It’s not something you see everyday—meth makers with Master’s degrees—but a judge in South Bend Tuesday, saw and sentenced two.
Twin sisters Michelle and Maria Stancati were both teaching in the Elkhart Community Schools last November when they were arrested on meth making charges after a fire at their South Bend home.
In court Tuesday, prosecutors suggested that the typical meth case involved someone who was not well educated, who was jobless, and who had little support from family and friends.
The circumstances surrounding the Stancati sisters were just the opposite.
Both had family members to support them in court today and the judge received what he called a “plethora” of letters on the Stancati sister’s behalf.
Maria and Michelle Stancati were both visibly shaken during today’s sentencing proceedings. Each received a sentence that essentially called for 20-years behind bars.
That, despite the fact that their roles in the meth making operation differed greatly.
Statements made in court today indicate that Michelle Stancati owned the home where the lab was discovered, and that she was addicted to meth.
Statements indicate that Maria merely lived at her sister’s home, and didn’t use meth.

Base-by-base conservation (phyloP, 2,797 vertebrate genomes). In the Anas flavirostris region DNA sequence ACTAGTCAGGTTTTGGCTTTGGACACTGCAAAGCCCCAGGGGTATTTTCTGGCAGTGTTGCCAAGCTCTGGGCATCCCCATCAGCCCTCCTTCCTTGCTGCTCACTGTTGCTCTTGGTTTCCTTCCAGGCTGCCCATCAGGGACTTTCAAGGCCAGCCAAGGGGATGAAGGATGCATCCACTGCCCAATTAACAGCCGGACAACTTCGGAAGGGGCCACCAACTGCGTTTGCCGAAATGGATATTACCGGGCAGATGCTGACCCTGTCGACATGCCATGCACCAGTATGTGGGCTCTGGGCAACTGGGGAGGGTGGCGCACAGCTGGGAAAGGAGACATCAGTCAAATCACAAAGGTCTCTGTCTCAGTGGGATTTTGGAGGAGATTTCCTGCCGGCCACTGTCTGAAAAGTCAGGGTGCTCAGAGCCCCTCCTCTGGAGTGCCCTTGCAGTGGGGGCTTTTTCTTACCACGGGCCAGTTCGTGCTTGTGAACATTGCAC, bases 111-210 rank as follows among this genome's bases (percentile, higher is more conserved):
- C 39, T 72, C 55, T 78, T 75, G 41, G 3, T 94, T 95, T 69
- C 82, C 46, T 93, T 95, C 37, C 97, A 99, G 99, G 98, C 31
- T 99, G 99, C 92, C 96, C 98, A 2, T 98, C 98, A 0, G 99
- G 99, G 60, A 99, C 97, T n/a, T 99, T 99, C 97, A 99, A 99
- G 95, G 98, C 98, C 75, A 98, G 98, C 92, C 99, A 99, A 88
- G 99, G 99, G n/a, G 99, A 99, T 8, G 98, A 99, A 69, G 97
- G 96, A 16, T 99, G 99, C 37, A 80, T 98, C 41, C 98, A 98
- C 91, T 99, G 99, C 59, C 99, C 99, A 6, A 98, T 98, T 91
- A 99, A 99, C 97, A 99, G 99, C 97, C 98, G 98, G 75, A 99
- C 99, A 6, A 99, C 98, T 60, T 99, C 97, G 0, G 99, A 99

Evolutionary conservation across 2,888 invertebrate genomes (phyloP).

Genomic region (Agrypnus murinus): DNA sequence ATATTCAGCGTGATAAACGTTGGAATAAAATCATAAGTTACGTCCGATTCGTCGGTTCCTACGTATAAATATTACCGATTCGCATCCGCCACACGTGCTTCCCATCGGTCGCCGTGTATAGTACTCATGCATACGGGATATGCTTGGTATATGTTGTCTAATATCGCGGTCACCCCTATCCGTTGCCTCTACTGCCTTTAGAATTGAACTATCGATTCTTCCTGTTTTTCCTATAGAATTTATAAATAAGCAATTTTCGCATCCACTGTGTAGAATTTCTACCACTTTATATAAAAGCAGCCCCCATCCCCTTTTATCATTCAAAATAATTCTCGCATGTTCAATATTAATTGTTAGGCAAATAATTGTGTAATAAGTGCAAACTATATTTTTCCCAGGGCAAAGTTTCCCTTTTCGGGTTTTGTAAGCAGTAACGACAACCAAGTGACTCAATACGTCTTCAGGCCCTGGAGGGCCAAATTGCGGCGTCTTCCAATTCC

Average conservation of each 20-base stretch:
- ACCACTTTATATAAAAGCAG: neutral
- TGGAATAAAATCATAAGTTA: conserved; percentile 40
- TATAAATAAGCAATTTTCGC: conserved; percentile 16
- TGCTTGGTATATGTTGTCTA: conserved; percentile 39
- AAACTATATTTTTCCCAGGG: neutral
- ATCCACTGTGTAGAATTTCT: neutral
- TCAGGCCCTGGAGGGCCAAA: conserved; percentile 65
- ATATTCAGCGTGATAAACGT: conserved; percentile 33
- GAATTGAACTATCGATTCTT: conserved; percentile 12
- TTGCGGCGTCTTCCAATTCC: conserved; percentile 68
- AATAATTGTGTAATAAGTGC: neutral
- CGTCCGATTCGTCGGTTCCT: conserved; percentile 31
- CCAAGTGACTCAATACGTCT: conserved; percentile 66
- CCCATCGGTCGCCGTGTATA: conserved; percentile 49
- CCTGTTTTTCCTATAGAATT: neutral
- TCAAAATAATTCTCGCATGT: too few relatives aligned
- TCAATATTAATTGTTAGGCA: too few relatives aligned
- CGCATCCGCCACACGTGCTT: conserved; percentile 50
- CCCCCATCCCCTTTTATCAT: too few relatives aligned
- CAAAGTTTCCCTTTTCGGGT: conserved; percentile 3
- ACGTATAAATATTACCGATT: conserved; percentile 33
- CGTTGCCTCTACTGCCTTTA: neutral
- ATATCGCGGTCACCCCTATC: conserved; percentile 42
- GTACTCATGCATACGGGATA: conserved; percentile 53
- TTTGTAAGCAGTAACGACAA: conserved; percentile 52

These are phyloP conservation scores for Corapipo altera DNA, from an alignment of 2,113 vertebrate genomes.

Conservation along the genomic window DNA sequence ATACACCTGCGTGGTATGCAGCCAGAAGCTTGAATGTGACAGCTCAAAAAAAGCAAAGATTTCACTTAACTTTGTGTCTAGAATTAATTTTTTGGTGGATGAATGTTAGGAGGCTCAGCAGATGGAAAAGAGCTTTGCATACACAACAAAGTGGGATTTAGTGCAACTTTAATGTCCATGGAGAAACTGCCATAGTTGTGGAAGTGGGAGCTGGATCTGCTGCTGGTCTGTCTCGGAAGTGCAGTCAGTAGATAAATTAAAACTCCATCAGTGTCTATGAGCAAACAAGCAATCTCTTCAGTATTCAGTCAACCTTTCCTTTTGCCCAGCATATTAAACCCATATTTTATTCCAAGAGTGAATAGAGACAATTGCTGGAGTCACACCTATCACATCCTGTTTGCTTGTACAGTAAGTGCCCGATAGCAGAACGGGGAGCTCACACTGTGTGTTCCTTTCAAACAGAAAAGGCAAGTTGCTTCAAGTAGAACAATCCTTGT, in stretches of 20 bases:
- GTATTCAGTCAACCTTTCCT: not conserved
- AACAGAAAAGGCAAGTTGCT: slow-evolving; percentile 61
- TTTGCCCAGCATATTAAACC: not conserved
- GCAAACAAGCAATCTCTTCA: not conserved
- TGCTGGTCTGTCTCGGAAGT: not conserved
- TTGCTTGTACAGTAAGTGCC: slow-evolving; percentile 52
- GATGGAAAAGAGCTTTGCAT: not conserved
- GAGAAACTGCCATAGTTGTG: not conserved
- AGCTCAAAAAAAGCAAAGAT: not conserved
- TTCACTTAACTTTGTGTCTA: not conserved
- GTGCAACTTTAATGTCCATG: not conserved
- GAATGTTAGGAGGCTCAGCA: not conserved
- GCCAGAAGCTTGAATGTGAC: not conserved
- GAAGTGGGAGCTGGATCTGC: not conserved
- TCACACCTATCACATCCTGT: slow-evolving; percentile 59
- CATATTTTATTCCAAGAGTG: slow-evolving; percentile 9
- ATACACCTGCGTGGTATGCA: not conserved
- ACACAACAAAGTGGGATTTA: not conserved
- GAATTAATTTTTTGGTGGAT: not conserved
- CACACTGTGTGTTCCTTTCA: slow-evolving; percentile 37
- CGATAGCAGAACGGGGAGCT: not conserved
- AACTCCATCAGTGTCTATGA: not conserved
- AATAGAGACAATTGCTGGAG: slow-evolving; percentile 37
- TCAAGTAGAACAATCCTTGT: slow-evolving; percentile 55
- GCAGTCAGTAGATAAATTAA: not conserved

Michelle told the court that she didn’t sell or deal meth. She said she only made enough of the drug for herself and friends.
Maria admitted that she sometimes helped buy the ingredients her sister needed.
The judge decided that the sisters were a danger to society—in part—because Michelle allowed a friend with an 11-year old child to live at the home while the meth lab was operating.
On the night of the fire, the child was sleeping in the downstairs portion of the home.
The judge indicated that Maria’s problem was her indifference to the meth, a prior criminal arrest for DUI, and a “serious addiction to alcohol.”
Despite the serious legal problems that came to light after the November meth fire, both sisters were re-arrested months later.
Michelle was charged with meth making in Elkhart County. Maria was charged with DUI.
Both sisters made a statement to the judge today.
Michelle Stancati apologized to her family and the community before saying “I need help.”
Maria Stancati said she didn’t see the situation for what it was, “enabling her sister.” Maria told the court, “I regret my actions.”
On paper, both sisters received similar sentences that called for 20-years behind bars. With credit for good behavior each sister would actually serve about ten years.
Both Maria and Michelle can also file for a sentence modification to have their time behind bars reduced.
The judge Tuesday indicated that he expected to entertain such a request, at least in Maria’s case. Judge Jerome Frese even told Maria Stancati that the earliest she could seek such a modification would be in one year.
Under the exact terms of her sentence, Maria Stancati received 32 years for one count of Dealing in Methamphetamine Within One Thousand Feet of School Property. The court suspended the sentence and ordered the defendant to serve 20-years in the Indiana Department of Correction as a condition of probation.
Michelle Stancati was sentenced to 40-years, but the judge ordered that 20-years be suspended.